There are three distinctly different sitcom pilots, that have aired in the last six months or so, that should be commissioned for a full series. All are currently available to view on BBC iplayer.
Although aired as a Christmas Special, it was in the most part a very humorous take on the extended Jessop family during a year of lockdowns and tiers. Well observed and written by Tom Basden, who also plays brother/in-law, Robin.
The family have to cancel a trip to Florida because of the Covid pandemic. Student daughter Amy (Freya Parks) complains, as only teenage girls can, about paying £9,000 to learn online, a familiar cry across the nation. With job losses they have to tighten their belts but mum (Katherine Parkinson) insists they need a family holiday and packs them all off to a blustery Margate in October. Suffice it to say all does not go well.
In an interview Basden said that he hoped “…it’s (Pandemonium) got the tone of sitcom classics like The Office”: well rest assured it has, mainly because, Paul Jessop, played by Jim Howick, has the noticeable speech mannerisms of a certain David Brent.
Nevertheless, Pandemonium has all the ingredients for a successful sitcom series – a good script, a good cast including Alison Steadman,and developable characters.
Written by, and starring Lucy Pearman (Red Dwarf, The Mind of Herbert Clunkerdunk, Mister Winner) Please Help follows the story of a normal girl living and working on an isolated farm in Oxfordshire who is trapped in a mundane and claustrophobic life as her grandmother’s only carer. As life becomes increasingly fraught she develops bizarre and inexplicable ‘magical’ powers that make her absolutely NOT normal anymore.
The short pilot episode, which was filmed on location in Oxfordshire, also stars Anna Calder-Marshall, Harry Peacock, David Mumeni and Edward Bluemel was broadcast on BBC Three and now available on BBC iplayer.
Lucy Pearman said: “I was very excited and also scared to be writing and creating a project for the BBC with Tiger Aspect. I can’t believe how much admin is involved in making 15 minutes of TV but I had the time of my life. I’ve had an amazing cast and crew and I finally got to work with a Shetland pony, what more could a girl ask for.”
David Simpson, Head of Tiger Aspect Comedy, says: “Lucy is a true original. Her script is brilliantly crafted and simultaneously warm and charming and wildly funny.”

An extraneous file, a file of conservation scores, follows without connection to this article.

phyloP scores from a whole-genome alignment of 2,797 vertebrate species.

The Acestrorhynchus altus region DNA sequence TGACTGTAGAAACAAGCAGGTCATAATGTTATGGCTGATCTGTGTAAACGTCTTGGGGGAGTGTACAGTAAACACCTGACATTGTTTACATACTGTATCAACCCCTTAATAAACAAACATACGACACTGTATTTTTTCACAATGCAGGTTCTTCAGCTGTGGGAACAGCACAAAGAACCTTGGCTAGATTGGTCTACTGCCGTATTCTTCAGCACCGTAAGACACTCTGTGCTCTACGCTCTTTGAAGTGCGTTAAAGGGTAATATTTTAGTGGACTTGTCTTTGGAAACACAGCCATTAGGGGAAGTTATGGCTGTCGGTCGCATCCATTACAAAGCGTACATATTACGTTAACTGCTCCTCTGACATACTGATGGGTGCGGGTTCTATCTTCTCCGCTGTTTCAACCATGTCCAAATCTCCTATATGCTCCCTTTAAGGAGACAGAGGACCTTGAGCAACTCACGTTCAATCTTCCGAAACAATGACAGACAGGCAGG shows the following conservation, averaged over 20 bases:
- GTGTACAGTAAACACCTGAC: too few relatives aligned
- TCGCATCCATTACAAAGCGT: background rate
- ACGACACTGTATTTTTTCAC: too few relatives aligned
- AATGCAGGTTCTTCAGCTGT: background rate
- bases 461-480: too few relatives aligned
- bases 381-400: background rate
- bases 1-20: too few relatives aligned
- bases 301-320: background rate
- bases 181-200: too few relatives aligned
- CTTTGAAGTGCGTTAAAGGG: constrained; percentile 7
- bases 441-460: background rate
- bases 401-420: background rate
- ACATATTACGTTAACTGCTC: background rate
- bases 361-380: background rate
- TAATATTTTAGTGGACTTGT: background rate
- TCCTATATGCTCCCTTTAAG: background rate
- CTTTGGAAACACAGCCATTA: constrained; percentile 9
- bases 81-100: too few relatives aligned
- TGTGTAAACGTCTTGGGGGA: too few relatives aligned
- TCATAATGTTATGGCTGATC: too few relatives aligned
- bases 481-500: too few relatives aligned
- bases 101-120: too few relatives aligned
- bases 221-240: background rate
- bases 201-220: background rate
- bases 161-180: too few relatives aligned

Ben Caudell, Commissioning Editor for the BBC says: “Lucy is an absurdist auteur who has given us a thrilling slice of comic magic realism that defies categorization, even though I just called it comic magic realism. It was an absolute joy to be tangentially involved with it, not least because I got to send emails where the subject line was ‘PLEASE HELP ME’ and it be a straightforward work email rather than my regular desperate cry for urgent assistance.”
Nina should get on well with Ross Geller, after all they both have a passion for paleontology. Both indulge their passion in exhibitions of fossils at museums but for Ross it is a job, for Nina the consuming fascination with bones is one sign of her undiagnosed autism.
Nina, beautifully portrayed by Ashley Storrie, who is actually autistic, knows she is ‘different’ and her family also know it. She exhibits many of the classic signs associated with being on the spectrum – social awkwardness; not understanding the nuance of sarcasm; expecting people to do as they say; reliance on routine, finding it sometimes difficult to form friendships and it all comes out in this charming sitcom.
So when her sister Evie (Bebe Cave) asks Nina to be maid-of-honour at her wedding. It increases Nina’s anxiety levels. Nevertheless Nina decides to step out of her comfort zone and embrace the opportunity. She takes to using a dating app to find a date to take to the wedding and in the longer term to hopefully experience the ’love’ that others feel. Within minutes she gets a positive response from Lee (Will Merrick) and they meet up. Over a beer and peanuts the pair discover a common love of fan fiction, another of Nina’s intense interests. She agrees to send Lee her latest effort and as the date ends he enthusiastically agrees to read the article.
Nina emails the article the moment she gets home and, because of her condition, expects him to read it and respond immediately. But he doesn’t: despite the frequent texts that she sends him. Nina becomes increasingly frustrated so, when, a few days later, she bumps into him on a late-night bus when travelling home from her sister’s engagement party, she takes him to task.
Thus we feel for her anxiety and confusion. She has opened herself up to being hurt and is feeling the pain. Her mind is clear: people should do what they say they will do. This is a more than promising sitcom. It deals with Nina’s condition sympathetically.